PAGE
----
“There is an urban-planning question at the core of the South Elm Project art experiment, which is how do we support more creative and connected communities through civic and social infrastructures,” says Elsewhere Executive Director George Scheer. “It is nice to have someone on the team saying, ‘I get the art concept, but how is that actually going to improve walkability, public participation, small business need, livability, or social equity in downtown?’”
McDonnell dove in by buying a car — “I never think of public transportation in Greensboro,” he says — and making friends in city hall to provide him with maps and stats. In six months he’s built a working model of the city in his brain, cradles [cradled?] by shoulder-length curls just starting to show strands of gray.
“I like Greensboro because it’s legible,” McDonnell says. “I can walk around and figure it out.”
It was important that the hopscotch pattern make a pass through this spot.
The sidewalk hopscotch was the first of the South Elm Projects that McDonnell undertook with Elsewhere and a team of a dozen artists in from around the world for this specific purpose.
It begins with No. 1,693, continuing a long chain that left off in Buenos Aires, Argentina, and ends at 3,082. Tile 3,083 is in Denver, where artist Augustina Woodgate has been commission by the city to continue the run.
The Greensboro segment winds through all of the South Elm area, beginning over by the old Daily Bread Flour Mill on the corner of Gate City Boulevard and meandering along the slim sidewalks of South Elm. It ducks under a sewer grate and pops up again here underneath the train tracks.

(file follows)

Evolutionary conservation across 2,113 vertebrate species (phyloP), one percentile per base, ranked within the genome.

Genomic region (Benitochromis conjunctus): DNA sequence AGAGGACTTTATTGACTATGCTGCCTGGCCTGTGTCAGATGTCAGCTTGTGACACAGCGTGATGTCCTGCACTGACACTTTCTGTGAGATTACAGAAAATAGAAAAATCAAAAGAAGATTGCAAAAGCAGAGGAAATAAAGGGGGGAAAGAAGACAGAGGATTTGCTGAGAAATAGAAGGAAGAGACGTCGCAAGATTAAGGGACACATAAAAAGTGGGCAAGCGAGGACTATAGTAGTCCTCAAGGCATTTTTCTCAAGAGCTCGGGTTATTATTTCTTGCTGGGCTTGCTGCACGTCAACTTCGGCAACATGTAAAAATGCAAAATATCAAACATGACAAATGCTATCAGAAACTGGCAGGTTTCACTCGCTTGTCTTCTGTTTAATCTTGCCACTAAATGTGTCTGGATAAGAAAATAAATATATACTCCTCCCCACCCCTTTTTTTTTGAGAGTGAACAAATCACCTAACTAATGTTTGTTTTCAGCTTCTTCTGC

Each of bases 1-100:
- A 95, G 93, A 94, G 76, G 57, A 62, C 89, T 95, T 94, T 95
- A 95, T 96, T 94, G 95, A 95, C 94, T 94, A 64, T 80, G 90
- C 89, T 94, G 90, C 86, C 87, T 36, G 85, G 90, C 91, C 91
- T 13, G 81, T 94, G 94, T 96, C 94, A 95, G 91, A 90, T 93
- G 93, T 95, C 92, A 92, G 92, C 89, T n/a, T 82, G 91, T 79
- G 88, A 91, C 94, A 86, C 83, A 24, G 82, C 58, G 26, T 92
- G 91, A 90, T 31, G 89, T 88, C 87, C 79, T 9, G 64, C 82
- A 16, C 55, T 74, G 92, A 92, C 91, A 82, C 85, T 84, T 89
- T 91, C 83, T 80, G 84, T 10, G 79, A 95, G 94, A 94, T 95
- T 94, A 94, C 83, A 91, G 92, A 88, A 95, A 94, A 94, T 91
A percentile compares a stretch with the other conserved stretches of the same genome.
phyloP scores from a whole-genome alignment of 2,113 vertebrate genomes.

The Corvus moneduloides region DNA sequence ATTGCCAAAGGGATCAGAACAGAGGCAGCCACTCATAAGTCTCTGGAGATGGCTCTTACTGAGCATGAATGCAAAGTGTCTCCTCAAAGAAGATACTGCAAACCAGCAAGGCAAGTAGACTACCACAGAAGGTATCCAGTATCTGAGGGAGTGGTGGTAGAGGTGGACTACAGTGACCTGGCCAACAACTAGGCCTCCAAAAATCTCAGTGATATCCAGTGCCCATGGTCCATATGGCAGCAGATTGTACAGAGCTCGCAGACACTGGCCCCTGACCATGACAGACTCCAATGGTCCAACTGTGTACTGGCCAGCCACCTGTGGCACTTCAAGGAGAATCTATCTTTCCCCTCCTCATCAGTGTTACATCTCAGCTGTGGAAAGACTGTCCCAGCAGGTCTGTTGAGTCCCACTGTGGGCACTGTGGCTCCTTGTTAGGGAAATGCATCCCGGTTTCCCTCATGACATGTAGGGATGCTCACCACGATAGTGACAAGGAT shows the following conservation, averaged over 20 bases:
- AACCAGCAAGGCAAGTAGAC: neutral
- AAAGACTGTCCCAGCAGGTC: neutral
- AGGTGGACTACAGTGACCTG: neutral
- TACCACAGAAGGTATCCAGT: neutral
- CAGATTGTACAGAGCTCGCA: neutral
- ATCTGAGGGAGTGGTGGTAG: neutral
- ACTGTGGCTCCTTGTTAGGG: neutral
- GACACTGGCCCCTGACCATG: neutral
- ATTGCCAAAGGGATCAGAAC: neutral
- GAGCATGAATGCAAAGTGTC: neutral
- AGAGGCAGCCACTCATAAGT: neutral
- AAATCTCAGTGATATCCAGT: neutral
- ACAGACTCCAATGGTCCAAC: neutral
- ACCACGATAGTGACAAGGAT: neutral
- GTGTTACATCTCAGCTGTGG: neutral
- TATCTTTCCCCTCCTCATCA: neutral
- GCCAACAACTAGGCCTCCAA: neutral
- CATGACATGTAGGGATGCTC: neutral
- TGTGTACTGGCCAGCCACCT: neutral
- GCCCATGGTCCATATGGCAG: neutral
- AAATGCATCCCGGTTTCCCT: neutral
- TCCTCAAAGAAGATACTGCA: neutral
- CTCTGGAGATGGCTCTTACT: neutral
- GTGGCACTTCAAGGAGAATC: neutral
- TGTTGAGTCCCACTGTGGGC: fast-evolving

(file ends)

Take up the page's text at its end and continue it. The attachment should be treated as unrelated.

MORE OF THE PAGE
“The transportation department came out and looked at that,” McDonnell says, not unsympathetically. They needed to make sure no one would get hurt.
Before coming to Greensboro, he worked in the urban design department for the city of Dallas. He understands the bureaucratic mindset.
The muscle behind the movement is a $200,000 grant, procured by Elsewhere, from Art Place America — enough to support McDonnell, the artists and assistants, and to supply materials for all the pieces.
In all, a dozen or so projects are slated to be completed by the end of the year. Some, like the hopscotch and a couple downtown murals, have already gone up. Others are set to emerge from the pipeline this week: converted alleys and activated green spaces around the South End neighborhood. It’s a one-time deal, but McDonnell hopes he can get the city to see the benefit of the projects and allow the work to continue.
Says Scheer: “This question of civic and public infrastructure… bends the public art paradigm to be about how artwork can help express the kinds of social spaces that already do or could exist in our city.”